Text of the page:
Author Geordie Wardman then lays out a simple solution that we can each implement to make a difference reduce our plastic legacy, with examples and case studies from people already doing it.
In Our Plastic Legacy. How to quit plastic, want less, and live green daily, you will find:
Why plastic pollution is arguably the single most important environmental crises in the world today - most certainly contributing to climate change
Facts about how plastic affects our environment, particularly our oceans and our health
How a single person can do more to help solve the problem than ever imaginable
Inspirational interludes from various entrepreneurs, businesses, citizens and extraordinary moms from around the world and what they're doing to help solve or curb the problem -
Tips on how to live green and completely eliminate your plastic intake on a daily basis
A fresh, new mindset towards how to rid the desires and needs to keep adding plastic into your life which will prepare you with the foundation to make real life changes while providing you the ability to live simpler, cleaner, and more fulfilling lives, without leaving a multi-millennial plastic legacy on the earth.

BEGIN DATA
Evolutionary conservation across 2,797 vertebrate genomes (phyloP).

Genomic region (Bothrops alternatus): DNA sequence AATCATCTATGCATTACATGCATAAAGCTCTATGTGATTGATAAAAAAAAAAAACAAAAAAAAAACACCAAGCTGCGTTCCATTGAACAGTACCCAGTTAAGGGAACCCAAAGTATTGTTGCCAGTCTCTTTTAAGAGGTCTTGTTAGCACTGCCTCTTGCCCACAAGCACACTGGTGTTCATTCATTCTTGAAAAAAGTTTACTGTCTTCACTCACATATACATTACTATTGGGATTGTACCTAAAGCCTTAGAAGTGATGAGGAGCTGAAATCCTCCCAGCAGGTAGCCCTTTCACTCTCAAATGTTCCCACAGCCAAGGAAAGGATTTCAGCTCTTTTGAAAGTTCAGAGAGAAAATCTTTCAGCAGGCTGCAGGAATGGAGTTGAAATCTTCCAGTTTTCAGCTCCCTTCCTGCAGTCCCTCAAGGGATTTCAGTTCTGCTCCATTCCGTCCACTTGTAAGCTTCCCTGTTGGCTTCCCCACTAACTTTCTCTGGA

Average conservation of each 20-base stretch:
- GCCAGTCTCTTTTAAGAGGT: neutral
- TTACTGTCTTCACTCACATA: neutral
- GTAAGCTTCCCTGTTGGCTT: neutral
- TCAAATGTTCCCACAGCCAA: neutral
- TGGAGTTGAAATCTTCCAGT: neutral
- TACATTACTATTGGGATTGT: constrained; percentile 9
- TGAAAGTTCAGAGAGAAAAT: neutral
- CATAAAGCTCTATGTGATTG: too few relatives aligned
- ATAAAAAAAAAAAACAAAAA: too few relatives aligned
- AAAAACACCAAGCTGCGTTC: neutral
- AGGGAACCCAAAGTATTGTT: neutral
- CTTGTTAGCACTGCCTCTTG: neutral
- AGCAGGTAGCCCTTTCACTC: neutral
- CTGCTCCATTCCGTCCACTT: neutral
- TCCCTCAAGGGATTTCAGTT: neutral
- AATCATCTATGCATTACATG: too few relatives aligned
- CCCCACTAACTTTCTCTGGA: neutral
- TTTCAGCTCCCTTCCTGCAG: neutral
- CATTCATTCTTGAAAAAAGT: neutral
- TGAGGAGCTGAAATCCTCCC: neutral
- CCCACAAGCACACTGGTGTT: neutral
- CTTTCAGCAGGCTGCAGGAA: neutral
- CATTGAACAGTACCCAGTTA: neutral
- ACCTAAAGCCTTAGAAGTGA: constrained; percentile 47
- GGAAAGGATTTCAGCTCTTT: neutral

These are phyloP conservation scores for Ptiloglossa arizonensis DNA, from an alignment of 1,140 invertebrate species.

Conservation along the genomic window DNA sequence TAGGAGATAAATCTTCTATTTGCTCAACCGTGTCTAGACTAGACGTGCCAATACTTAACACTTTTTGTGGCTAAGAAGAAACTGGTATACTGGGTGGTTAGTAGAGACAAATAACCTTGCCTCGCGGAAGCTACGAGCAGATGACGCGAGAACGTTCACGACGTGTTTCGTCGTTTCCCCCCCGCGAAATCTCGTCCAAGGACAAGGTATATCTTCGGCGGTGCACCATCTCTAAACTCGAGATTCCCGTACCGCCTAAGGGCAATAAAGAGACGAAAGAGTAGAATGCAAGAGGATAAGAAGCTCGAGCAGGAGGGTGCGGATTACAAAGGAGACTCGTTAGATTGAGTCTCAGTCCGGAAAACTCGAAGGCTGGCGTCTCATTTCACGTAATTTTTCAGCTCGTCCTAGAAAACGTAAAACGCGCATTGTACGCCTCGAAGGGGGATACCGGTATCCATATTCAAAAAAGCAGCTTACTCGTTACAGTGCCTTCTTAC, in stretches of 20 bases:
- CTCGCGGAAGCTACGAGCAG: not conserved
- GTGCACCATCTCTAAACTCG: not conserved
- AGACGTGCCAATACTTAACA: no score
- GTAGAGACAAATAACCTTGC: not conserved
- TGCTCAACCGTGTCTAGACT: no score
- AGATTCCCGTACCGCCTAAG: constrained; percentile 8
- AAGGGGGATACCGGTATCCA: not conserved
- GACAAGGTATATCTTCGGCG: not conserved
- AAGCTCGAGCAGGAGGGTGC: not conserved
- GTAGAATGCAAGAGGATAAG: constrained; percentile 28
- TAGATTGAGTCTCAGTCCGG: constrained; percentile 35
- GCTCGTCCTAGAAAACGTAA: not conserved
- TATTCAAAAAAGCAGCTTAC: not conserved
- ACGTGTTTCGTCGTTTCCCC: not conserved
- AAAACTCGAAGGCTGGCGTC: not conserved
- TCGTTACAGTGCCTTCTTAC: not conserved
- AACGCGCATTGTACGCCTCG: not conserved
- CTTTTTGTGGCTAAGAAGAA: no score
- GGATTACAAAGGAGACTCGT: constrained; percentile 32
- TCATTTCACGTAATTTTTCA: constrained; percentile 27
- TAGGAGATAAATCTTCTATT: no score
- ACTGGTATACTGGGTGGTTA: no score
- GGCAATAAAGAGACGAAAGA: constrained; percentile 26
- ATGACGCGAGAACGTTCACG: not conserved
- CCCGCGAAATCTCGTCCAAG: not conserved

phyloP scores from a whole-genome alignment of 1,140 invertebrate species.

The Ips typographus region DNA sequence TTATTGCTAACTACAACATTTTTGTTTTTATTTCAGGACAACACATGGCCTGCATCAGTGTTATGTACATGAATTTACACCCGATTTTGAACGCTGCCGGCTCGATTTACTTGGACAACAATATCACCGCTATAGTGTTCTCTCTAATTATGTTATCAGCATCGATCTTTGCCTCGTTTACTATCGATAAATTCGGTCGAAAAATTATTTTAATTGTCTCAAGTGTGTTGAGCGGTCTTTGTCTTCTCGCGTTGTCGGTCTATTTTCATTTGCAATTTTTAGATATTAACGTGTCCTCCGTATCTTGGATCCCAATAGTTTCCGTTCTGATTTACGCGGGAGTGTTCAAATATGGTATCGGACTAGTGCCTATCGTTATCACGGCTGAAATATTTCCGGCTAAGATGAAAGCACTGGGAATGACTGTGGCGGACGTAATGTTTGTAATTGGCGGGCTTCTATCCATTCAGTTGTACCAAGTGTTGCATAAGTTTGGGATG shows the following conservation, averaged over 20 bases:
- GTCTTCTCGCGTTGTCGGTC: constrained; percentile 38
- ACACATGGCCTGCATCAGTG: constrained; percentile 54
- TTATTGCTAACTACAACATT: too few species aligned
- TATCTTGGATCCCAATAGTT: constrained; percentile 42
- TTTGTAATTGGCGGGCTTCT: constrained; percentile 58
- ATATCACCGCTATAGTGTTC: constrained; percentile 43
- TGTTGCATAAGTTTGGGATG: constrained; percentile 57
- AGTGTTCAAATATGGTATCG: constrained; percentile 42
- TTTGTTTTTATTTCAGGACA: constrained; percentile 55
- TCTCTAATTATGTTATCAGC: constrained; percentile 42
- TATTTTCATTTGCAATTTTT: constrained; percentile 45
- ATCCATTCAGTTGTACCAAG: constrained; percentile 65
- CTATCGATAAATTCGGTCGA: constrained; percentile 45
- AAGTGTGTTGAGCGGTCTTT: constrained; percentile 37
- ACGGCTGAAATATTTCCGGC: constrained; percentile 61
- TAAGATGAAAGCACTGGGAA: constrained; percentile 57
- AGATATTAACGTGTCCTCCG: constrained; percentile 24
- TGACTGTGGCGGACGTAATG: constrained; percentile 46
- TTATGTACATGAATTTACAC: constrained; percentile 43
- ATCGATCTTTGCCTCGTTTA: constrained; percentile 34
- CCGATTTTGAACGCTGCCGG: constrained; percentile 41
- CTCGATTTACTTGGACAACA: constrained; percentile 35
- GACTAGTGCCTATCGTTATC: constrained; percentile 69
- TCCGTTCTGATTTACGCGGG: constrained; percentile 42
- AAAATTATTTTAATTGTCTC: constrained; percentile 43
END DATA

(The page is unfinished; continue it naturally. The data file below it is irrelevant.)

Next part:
Our Plastic Legacy equips readers with the key to unlock the simple pleasures that abound for all of us on a daily basis, no matter your background or upbringing, calling you to share your newly found wisdom with your family, your friends, and communities so that we can stop, once and for all, the mad consumption of plastic that is causing our planet to drown in a sea of plastics.
DON'T WAIT. Read this book now, and unlock the benefits of living a simpler, greener life today.